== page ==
2. Let your acquaintances be many, but your advisers one in a thousand (Sirach 6:5-6).
  3. A faithful friend is a sure shelter, whoever finds one has found a rare treasure. A faithful friend is something beyond price, there is no measuring his worth. A faithful friend is the elixir of life, and those who fear the Lord will find one. Whoever fears the Lord makes true friends, for as a man is, so is his friend (Sirach 6:14-17).
  4. Faithful are the wounds of a friend, But deceitful are the kisses of an enemy (Prov 27:6)
  5. A true friend loves at all times, And a brother is born for adversity (Prov 17:17).
  6. A man of too many friends comes to ruin, But there is a friend who sticks closer than a brother (Prov 18:24).
  7. Better is a neighbor who is near than a brother who is far away (Prov 27:10).

Therefore our friends should not necessarily be numerous. We ought to be selective in what we share with whom. But all the more reason, then, that we should have close friends with whom we share almost everything.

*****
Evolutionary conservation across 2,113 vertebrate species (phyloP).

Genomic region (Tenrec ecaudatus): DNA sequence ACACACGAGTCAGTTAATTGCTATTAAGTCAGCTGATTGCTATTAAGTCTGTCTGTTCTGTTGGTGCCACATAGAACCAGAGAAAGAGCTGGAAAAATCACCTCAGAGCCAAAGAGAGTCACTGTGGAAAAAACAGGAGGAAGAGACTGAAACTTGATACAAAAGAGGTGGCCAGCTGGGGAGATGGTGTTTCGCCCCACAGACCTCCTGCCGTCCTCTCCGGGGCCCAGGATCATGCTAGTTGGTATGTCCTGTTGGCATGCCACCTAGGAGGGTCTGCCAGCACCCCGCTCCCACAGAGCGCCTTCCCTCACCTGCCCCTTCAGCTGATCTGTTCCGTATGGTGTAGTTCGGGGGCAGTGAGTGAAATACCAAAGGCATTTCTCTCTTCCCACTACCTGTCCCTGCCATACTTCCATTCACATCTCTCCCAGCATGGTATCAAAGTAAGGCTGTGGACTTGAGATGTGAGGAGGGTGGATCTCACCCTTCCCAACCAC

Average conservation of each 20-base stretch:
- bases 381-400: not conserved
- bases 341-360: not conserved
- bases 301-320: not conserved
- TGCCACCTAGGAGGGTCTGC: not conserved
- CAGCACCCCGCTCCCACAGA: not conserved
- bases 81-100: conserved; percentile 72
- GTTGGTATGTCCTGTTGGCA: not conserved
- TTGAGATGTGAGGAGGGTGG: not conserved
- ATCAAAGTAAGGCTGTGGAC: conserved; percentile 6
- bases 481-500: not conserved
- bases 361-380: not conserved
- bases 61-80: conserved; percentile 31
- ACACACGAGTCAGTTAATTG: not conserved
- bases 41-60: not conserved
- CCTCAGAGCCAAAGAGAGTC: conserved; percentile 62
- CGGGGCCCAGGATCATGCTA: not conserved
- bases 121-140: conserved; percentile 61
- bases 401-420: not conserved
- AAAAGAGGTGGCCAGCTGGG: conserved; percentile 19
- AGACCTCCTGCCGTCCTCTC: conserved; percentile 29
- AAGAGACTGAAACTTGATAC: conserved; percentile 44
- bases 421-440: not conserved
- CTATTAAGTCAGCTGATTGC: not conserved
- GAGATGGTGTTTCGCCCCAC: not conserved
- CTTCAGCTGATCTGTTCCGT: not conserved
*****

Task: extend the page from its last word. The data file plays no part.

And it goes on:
Do you have close friends? 

  1. Are there people who know almost everything about you?
  2. Are there people who can rebuke you, correct you, or summon you to humility?
  3. Are there people about whom you know almost everything and whom you can rebuke with love for their own good?
  4. Is there anyone who looks to you for advice, and who can turn to you for necessary encouragement?
  5. Is there anyone whom you love and esteem for his or her own sake, not merely for what you can get?
  6. Is there anyone whom you are not anxious to impress, to whom you can speak the truth, and who will speak to you truthfully?
  7. Is there anyone who would care enough about you to be present with you in great adversity?
  8. Is there anyone whom you would gladly assist in his or her time of need?

If so, who? Please consider naming your true friends in your heart.

I pray that you do have true friends. But true friendship is rare in this changing, hurried, and polemic culture. Consider well the need for true friends, for deep friendships that are stable and lasting. We all need friends for the reasons stated and more.

What has happened to friendship in our culture? How do you see it?

This song is a rather good description of true friendship.